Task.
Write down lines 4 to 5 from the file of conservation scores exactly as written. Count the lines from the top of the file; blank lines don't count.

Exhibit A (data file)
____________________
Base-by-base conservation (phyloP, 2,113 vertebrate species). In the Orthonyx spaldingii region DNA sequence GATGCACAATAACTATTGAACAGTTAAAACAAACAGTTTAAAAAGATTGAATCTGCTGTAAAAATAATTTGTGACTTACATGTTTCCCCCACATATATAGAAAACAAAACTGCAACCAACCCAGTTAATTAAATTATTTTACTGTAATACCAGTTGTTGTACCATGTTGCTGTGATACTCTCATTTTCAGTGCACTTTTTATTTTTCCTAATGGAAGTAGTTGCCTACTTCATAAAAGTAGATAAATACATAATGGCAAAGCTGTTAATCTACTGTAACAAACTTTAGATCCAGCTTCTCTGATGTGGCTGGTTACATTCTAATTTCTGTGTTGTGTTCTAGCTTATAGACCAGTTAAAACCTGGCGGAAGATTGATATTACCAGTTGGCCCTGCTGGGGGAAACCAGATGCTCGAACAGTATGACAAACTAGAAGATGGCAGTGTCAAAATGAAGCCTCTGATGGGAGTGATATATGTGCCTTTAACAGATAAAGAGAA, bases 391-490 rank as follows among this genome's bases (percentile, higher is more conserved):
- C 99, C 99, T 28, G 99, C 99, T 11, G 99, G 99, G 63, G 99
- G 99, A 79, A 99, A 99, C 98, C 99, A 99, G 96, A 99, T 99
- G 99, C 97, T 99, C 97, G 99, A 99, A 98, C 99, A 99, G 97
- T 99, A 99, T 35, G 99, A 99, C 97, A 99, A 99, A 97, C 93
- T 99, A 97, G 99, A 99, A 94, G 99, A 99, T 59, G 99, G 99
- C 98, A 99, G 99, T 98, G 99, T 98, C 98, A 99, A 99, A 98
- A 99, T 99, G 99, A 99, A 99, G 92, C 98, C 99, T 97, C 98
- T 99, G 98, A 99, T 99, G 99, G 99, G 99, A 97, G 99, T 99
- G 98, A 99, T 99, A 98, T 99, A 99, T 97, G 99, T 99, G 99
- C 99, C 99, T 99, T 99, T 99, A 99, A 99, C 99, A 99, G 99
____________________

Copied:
- G 99, C 97, T 99, C 97, G 99, A 99, A 98, C 99, A 99, G 97
- T 99, A 99, T 35, G 99, A 99, C 97, A 99, A 99, A 97, C 93